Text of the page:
Elderly Lives Matter®

Patient-on-Patient Violence Leads to Retirement Home Shut-Down

On Behalf of | Jul 10, 2018 | Nursing Home Abuse and Neglect

While stories of nursing home and assisted living facility abuse and neglect continue to make headlines in Florida and across the nation, one subject you hear very little about is the violence often perpetrated by one resident against another. However, this is exactly one of the reasons why the Florida Agency for Health Care Administration shut down the Good Samaritan Retirement Home in Williston last December.

Good Samaritan had a long history of violations and received more sanctions over the preceding five years than any other assisted living facility in the state. It had paid $73,750 in fines during that period. The particular incident that started the shut-down move occurred on Oct. 3, 2017, when the facility’s closed-circuit surveillance system videoed a 52-year-old resident beating an 86-year-old resident after accusing the victim of eating his cupcake.

Horrific video

The video shows the younger resident punching the older resident 56 times in two minutes while the latter lay curled up on the floor of a commons area of the facility’s secured unit. Several other residents attempted to stop the “fight,” but others continued to calmly watch TV only a few feet away. Staff finally arrived a full 30 seconds after the beating ended.

Law enforcement officers ultimately arrived at the scene and obtained the video. The Gainesville Sun reported the incident, and the video then went viral when CNN picked up the story. Subsequent police reports revealed that the victim suffered from dementia and the assailant had a previous traumatic brain injury. He also had a history of assault and battery arrests, but never faced prosecution due to his mental incapacity. Law enforcement officers did not arrest him on Oct. 3, either, for the same reason. Instead, they took him somewhere for evaluation, but that presumed medical facility returned him to Good Samaritan shortly thereafter.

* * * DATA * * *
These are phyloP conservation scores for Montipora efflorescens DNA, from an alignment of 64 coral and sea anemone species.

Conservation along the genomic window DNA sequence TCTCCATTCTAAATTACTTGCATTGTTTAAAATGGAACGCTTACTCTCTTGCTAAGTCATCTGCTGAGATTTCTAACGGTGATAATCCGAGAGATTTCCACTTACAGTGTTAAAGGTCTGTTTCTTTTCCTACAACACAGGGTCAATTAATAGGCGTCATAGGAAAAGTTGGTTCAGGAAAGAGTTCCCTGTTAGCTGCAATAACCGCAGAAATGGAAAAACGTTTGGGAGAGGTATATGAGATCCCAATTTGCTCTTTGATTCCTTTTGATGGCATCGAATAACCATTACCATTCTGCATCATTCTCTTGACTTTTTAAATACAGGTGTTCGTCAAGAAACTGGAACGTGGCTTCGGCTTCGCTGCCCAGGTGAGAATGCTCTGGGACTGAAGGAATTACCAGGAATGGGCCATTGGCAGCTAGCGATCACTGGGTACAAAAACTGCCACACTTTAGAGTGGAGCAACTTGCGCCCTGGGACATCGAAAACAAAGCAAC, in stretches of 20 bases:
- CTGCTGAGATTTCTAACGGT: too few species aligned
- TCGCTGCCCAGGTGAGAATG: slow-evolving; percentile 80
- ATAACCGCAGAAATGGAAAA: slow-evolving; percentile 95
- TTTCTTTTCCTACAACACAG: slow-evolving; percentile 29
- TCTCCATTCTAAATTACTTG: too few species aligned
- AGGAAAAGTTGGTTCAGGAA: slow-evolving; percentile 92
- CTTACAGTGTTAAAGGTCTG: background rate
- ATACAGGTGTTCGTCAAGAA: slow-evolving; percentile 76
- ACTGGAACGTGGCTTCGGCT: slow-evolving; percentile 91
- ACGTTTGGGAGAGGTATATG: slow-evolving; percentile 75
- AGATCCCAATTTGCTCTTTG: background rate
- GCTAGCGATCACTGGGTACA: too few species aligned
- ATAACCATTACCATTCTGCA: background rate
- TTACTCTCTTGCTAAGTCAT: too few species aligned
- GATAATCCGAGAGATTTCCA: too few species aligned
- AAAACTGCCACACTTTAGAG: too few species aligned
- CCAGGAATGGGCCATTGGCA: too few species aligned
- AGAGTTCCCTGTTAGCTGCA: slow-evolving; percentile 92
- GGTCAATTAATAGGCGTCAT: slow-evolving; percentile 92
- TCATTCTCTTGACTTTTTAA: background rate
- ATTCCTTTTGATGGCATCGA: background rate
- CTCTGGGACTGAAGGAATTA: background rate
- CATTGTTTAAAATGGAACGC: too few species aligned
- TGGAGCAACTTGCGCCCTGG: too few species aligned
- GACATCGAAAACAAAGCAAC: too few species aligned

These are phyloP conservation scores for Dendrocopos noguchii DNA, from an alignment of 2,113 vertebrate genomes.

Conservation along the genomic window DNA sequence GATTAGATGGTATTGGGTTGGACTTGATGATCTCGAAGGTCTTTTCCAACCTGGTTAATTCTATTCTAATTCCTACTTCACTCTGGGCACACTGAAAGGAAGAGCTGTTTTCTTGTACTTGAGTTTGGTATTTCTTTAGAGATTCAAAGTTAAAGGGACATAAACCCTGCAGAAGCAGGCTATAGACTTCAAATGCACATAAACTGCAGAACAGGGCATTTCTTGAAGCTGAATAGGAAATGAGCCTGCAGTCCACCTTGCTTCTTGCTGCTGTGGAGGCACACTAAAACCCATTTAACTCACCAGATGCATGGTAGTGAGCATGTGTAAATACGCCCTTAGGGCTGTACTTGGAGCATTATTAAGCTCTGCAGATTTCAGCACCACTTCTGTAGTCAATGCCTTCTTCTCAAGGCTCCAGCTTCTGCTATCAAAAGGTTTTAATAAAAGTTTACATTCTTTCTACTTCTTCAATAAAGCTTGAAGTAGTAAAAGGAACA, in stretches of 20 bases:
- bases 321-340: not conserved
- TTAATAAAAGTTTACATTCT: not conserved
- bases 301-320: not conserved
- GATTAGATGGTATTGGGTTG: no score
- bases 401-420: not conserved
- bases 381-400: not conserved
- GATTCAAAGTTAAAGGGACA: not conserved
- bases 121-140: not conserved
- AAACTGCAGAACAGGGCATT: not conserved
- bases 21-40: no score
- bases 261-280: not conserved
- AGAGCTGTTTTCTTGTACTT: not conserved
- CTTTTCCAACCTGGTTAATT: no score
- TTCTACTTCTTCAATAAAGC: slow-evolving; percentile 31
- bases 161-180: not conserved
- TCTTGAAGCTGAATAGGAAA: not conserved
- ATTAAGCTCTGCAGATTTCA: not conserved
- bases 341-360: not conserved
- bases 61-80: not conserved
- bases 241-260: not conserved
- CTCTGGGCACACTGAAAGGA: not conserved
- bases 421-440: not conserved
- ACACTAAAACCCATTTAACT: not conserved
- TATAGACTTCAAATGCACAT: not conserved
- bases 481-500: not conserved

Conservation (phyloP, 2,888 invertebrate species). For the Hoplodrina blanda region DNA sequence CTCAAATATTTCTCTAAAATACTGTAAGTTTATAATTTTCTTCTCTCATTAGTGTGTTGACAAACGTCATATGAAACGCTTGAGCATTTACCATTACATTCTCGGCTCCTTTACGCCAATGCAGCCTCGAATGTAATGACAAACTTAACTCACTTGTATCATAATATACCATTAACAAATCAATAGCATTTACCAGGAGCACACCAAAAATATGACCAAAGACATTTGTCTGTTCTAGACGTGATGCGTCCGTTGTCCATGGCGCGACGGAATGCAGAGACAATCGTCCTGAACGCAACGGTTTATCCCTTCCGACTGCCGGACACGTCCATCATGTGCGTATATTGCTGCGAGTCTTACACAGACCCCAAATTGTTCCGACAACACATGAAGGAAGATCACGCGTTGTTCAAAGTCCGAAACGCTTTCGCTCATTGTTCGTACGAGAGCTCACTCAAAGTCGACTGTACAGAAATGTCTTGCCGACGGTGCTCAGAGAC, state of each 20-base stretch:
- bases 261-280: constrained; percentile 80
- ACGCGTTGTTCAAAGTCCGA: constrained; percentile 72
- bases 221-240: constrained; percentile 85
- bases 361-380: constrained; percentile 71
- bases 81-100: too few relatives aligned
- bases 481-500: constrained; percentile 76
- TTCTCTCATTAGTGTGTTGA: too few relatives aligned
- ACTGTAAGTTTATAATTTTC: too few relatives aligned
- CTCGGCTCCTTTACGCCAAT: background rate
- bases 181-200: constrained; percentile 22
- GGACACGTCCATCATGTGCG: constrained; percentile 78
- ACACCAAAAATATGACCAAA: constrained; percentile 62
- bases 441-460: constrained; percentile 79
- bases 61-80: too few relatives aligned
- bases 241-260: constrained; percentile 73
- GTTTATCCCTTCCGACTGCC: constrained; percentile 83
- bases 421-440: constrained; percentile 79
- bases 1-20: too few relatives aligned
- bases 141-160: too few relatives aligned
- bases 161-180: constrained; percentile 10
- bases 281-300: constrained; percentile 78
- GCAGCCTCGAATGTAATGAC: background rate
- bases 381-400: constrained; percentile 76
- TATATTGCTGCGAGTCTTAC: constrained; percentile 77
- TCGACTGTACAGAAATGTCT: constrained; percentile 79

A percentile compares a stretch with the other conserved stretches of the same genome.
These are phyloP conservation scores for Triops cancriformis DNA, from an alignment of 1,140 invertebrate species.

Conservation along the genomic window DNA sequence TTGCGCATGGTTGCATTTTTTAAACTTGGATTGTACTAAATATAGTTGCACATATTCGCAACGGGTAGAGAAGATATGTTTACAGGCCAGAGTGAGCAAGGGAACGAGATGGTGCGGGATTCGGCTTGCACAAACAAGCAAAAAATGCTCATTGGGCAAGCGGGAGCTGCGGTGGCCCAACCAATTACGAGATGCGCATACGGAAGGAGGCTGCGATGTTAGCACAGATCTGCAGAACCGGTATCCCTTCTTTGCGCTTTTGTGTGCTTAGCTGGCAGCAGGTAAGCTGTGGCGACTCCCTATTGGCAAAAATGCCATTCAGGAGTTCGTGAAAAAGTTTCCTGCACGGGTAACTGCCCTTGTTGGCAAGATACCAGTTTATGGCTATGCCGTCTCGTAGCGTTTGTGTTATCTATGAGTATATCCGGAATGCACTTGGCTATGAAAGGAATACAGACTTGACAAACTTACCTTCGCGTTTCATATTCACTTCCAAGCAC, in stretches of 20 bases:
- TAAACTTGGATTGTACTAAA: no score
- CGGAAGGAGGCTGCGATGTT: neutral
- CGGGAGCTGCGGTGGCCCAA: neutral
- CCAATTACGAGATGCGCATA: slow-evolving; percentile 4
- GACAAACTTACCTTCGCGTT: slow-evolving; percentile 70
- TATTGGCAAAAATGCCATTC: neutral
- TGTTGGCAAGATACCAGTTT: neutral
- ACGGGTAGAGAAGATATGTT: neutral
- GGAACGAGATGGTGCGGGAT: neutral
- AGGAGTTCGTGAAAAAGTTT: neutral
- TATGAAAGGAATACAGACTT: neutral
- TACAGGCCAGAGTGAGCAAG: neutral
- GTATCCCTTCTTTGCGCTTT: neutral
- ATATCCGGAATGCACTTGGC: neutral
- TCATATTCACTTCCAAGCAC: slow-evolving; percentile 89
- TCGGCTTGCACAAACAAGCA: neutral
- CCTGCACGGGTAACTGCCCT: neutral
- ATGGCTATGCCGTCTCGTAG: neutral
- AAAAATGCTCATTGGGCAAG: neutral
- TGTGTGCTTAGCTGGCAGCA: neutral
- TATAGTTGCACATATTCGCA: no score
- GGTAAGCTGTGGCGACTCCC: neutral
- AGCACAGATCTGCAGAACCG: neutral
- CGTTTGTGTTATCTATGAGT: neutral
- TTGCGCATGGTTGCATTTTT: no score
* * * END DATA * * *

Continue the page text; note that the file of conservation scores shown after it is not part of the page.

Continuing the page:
Another patient dies

Less than one month after the beating, another Good Samaritan patient, this one a 72-year-old female, died after she fell in the facility’s parking lot and hit her head. Staff neither took her to a hospital nor informed her daughter or health care provider about her injury. Instead, Good Samaritan’s administrator said she followed “established protocol” by allowing the woman to refuse medical treatment since “the wound was not actively bleeding and she was conscious and responsive.”

She placed the patient in the facility’s special “memory ward” for monitoring. Despite facility records alleging hourly routine monitoring, staff found the patient unresponsive six hours later and called 911. When police arrived, they found her gasping for air and with blood on her head and hands. She later died at a local hospital.

Three-month process

On Nov. 22, 2017, seven weeks after the dementia patient’s October beating and nearly three weeks after the fall victim’s death, the Agency for Health Care Administration placed a moratorium on new Good Samaritan admissions. On Dec. 10, the Agency filed its Good Samaritan report, noting numerous problems, including the fact that the majority of staff personnel spoke only Spanish while all patients spoke only English. On Dec. 11, police arrested the facility’s administrator and another employee on charges of neglect of the elderly with regard to yet a third patient incident.

After a Dec. 19 conference call with frustrated Williston law enforcement personnel, State Senator Lauren Book contacted the Agency and it immediately filed an emergency suspension order of Good Samaritan’s license. Ultimately the facility was shut down on Dec. 23.

While it would be comforting to think that the Good Samaritan case is an extreme and rare example of elderly abuse and the amount of time it takes to close down a facility that participates in it, national publicity does not equate to rarity, only the reports thereof. If your parent or other loved one resides in a nursing home or assisted care facility, you would do well to take a proactive approach with regard to his or her health, safety and welfare.

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